John Wesley was a hard worker, and had tremendous confidence.
At age 23, he wrote to Charles, “Leisure and I have taken leave of one another. I propose to be busy as long as I live, if my health is so long indulged me.” He carried out that resolution. Bishop J.C. Ryle (1816-1900) noted Wesley’s “extraordinary diligence, self-denial, and economy of time,” remarking that “it puts one almost out of breath to read the good man’s Journals, and to mark the quantity of work that he crowded into one year.”
And his health was indeed “long indulged” him, so he remained physically vigorous for decades of productive work. One historian notes that Wesley “was gifted with a frame of iron and with spirits that never flagged… During the greater part of his career he was accustomed to preach about 800 sermons a year, and it was computed that in the fifty years of his itinerant life he travelled a quarter of a million of miles, and preached more than 40,000 sermons.” Other scholars have computed Wesley’s miles-and-sermons statistics somewhat differently, but everybody agrees the number is staggering.
Was Wesley too busy, and did he work too hard? “Nobody would have been more scornful of the idea that he needed what would now be called a ‘sabbatical;’” wrote Gordon Rupp, yet in his judgment, “nobody needed one more” than Wesley. Dr. Samuel Johnson relished any opportunity to visit with Wesley, but complained that it was impossible to have a leisurely visit with such a dynamo: “He is never at leisure. He is always obliged to go at a certain hour. This is very disagreeable to a man who likes to fold his legs and have out his talk, as I do.”
From Wesley’s point of view, though, he was maintaining a reasonable schedule, and was very careful not to let himself become overburdened or harried. In a 1777 letter, he said, “Though I am always in haste, I am never in a hurry; because I never undertake any more work than I can go through with perfect calmness of spirit.”
Indeed, having said goodbye to leisure as a young man, Wesley was simply carrying the twelfth of his rules for assistants: “Be diligent. Never be unemployed a moment, never be triflingly employed, never while away time; spend no more time at any place than is strictly necessary.”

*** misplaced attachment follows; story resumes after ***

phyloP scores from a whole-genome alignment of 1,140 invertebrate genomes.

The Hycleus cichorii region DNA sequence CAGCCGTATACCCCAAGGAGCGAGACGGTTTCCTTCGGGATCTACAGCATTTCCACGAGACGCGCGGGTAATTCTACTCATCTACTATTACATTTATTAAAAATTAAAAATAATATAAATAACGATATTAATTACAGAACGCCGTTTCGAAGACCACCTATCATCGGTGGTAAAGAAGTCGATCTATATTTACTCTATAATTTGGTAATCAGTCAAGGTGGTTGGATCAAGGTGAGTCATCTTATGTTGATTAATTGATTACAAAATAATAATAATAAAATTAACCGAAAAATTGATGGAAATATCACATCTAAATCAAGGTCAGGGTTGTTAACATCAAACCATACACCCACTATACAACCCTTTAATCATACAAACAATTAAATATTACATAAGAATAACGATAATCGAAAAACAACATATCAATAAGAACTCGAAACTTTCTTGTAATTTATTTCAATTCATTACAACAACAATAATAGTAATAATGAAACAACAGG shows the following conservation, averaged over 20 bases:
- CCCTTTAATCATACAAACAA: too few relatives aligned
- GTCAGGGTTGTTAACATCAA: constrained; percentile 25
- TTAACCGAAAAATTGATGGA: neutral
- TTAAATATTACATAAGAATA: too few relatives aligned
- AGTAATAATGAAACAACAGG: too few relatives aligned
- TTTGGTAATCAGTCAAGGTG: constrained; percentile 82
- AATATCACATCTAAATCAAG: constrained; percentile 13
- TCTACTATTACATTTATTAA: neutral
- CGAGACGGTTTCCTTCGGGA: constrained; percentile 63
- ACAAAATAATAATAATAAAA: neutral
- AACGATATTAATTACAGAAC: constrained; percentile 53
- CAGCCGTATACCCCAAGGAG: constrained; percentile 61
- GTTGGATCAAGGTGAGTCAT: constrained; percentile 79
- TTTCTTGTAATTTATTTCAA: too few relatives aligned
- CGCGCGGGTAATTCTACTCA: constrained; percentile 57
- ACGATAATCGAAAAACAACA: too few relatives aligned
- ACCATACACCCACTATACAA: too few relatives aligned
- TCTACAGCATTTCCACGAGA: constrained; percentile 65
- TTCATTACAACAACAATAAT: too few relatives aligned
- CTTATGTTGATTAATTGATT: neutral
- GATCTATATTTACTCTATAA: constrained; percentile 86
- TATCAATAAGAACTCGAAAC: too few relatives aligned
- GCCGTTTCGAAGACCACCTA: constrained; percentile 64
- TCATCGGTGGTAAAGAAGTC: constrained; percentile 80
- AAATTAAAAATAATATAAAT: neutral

Closely related to his productivity was his self-confidence, what one biographer called “his usual imperturbable confidence.” Though Wesley was capable of self-doubt, and could receive correction and criticism from others, his basic temperament was to charge ahead over the top of nay-sayers and discouragement. The best illustration of Wesley’s unflappability is from a Journal entry on April 22, 1779. That day, he read a passage in Tobias Smollett’s History of England: which attacked, derided, and dismissed the revival work that he and Whitefield had spent their lives on:
Imposture and fanaticism still hang upon the skirts of religion. Weak minds were seduced by the delusions of a superstition, styled Methodism, raised upon the affectation of superior sanctity, and pretensions to divine illumination. Many thousands were infected with this enthusiasm by the endeavours of a few obscure preachers, such as Whitefield, and the two Wesleys, who found means to lay the whole kingdom under contribution.
Imagine reading a history book that treated your life’s work in this way. Rather than being discouraged, Wesley was certain that by writing in this way, Dr. Smollett had undermined his own credibility, not Wesley’s: “Poor Dr. Smollett! Thus to transmit to all succeeding generations a whole heap of notorious falsehoods! Meantime, what faith can be given to his History? What credit can any man of reason give to any fact upon his authority?”
Now that’s self-confidence!